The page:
The 0.01 difference

Usain Bolt just beat Justin Gatlin by 0.01 seconds to win the Worlds at the 100 meter dash in track and field. That is the closest you can get to beating someone in sports.  The first time this margin of victory spoke to me was when Gary Hall Jr won a 50 m freestyle by 0.01 in swimming.  Then, the world noticed Michael Phelps beating Milorad Cavic by 0.01 in the 2008 Olympics. Today reminds me of that margin as well.

When you are elite, when you are great at the highest level, the margin between first and second can be razor thin.  Sometimes, you need computer replays and special tools to mark the difference.

You have to work hard and train like you are vying for that 0.01 difference. That will be the difference between gold and silver.  Winning and losing.  You have to train without losing focus for 4 years for it all to culminate in a one-hundredth of a second victory.  In our everyday journeys, we are training as well.  We are all training for something.  It’s not four years away, it may be sooner or later, but we’re all training.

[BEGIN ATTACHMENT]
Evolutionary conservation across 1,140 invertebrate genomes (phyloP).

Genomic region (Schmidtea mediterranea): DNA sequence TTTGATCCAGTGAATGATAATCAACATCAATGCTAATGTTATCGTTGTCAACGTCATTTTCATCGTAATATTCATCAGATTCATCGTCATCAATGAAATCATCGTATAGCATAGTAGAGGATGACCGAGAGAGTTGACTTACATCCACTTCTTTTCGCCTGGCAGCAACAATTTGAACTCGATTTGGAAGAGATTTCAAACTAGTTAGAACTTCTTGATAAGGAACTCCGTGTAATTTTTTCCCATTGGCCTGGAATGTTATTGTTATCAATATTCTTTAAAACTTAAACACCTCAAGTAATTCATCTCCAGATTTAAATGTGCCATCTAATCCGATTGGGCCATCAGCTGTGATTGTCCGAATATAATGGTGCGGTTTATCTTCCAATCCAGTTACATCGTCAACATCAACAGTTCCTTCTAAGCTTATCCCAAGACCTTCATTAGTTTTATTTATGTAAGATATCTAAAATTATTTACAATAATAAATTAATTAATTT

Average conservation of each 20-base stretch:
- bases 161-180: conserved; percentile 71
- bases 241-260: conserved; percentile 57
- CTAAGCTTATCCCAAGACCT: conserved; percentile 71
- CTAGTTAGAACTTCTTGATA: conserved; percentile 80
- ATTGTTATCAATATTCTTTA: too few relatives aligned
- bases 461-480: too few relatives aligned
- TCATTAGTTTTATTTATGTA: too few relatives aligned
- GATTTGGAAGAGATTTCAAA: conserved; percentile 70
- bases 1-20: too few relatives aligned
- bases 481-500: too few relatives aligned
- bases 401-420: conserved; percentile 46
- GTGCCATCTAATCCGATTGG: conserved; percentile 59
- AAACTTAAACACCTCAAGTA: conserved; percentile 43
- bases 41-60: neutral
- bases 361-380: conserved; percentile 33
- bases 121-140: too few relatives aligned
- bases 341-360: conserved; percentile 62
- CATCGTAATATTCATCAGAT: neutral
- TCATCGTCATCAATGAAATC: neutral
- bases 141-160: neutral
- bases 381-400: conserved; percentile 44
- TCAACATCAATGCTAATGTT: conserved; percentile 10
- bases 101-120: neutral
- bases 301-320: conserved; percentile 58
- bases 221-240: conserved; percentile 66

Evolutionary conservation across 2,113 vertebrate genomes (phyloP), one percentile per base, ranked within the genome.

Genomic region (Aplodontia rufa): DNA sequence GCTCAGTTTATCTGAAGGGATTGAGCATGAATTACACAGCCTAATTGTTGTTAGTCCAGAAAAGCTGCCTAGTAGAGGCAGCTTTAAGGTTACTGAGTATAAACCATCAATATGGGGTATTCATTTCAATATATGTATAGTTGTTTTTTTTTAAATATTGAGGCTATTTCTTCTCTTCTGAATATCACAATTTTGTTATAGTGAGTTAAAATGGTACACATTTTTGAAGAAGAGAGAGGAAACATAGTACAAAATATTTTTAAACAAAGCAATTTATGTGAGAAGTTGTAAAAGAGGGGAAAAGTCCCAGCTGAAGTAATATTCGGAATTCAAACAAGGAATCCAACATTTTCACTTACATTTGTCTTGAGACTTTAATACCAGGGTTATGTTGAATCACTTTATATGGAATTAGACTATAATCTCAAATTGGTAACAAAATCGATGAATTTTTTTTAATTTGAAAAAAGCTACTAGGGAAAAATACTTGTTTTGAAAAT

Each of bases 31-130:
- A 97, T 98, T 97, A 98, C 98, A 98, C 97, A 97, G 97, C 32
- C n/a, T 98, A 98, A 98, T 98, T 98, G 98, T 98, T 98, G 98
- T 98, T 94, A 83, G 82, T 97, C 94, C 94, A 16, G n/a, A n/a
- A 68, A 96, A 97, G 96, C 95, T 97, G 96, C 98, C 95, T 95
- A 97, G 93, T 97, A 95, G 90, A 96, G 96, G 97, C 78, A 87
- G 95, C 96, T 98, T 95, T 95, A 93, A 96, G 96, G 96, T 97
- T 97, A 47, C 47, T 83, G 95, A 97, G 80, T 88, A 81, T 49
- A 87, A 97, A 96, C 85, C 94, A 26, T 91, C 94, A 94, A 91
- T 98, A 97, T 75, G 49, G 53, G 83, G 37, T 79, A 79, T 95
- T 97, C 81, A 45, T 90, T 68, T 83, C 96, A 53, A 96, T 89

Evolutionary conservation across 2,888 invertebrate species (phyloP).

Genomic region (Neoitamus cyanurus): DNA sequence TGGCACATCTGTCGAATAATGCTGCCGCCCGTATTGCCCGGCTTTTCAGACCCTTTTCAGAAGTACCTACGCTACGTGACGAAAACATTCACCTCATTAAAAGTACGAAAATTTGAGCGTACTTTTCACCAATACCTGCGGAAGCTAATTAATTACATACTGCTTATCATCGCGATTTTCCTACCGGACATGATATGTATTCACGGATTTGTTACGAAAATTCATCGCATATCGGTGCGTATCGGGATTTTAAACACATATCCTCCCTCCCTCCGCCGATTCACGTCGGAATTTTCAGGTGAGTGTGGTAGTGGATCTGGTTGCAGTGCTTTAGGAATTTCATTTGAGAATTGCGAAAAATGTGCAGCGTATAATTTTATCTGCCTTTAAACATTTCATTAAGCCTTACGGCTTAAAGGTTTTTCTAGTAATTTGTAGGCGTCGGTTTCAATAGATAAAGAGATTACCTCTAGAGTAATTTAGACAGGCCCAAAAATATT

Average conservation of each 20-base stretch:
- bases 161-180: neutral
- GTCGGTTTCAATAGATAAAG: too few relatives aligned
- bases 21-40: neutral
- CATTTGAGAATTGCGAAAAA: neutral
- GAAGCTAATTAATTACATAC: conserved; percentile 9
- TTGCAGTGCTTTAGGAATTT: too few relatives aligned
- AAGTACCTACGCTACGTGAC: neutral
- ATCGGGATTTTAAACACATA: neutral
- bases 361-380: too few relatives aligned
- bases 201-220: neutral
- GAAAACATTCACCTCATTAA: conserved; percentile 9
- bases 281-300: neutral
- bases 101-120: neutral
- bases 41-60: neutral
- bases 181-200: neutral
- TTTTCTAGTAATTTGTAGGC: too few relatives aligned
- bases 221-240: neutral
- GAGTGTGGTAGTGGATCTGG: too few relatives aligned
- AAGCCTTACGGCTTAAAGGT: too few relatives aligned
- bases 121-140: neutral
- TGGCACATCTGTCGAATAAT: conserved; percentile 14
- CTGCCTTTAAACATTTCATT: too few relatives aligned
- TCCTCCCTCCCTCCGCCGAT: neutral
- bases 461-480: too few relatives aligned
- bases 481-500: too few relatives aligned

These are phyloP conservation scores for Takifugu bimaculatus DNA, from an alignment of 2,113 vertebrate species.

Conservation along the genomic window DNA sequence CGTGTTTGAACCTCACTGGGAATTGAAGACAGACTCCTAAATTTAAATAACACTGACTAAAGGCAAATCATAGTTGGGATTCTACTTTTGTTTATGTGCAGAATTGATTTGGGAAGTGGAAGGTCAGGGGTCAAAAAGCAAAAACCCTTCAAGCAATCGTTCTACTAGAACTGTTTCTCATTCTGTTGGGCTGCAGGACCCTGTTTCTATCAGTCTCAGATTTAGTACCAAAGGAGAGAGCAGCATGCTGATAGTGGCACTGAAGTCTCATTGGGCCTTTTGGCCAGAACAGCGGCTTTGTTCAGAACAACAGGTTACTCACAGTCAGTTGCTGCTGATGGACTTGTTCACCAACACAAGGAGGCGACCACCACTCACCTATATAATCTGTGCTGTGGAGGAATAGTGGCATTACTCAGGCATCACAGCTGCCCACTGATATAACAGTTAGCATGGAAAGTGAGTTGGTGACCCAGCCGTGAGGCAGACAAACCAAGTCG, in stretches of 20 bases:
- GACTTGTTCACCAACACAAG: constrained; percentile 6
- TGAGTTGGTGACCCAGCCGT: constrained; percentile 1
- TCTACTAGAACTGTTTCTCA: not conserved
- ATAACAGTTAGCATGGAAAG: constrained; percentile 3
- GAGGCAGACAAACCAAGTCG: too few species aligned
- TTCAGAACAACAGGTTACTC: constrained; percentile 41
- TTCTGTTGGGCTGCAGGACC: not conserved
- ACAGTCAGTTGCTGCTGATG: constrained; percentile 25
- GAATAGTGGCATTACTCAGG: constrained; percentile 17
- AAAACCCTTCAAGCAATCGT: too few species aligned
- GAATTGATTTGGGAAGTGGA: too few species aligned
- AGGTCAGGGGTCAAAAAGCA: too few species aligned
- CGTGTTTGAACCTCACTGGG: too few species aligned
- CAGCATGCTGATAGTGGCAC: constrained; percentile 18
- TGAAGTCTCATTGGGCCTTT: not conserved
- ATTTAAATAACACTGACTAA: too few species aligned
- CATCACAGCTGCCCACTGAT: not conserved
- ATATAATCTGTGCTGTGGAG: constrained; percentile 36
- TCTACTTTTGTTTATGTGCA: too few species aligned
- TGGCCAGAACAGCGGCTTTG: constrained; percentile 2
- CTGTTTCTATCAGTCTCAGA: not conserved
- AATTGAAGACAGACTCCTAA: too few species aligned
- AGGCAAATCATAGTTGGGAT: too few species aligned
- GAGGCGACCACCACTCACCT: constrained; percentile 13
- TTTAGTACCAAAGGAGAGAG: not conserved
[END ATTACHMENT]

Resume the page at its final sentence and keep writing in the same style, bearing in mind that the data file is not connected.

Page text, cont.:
It begins with what you’re doing tonight? Are you going to watch another episode of <insert favorite Hulu/Netflix/Amazon Prime>.  Are you going to sit there and zone out to an album?

Starting something tonight, even if it is only 10 or 15 minutes can make that 0.01 difference in the future. You won’t know until you get to the high stakes medal rounds, but that margin of victory starts now.

Go, do that thing you’ve been pursuing. Refine it. Rough draft it do death.

I leave you with one of my favorite quotes.

“When nothing seems to help, I go look at a stonecutter hammering away at his rock perhaps a hundred times without as much as a crack showing in it. Yet at the hundred and first blow it will split in two, and I know it was not that blow that did it, but all that had gone before.” — Jacob Riis

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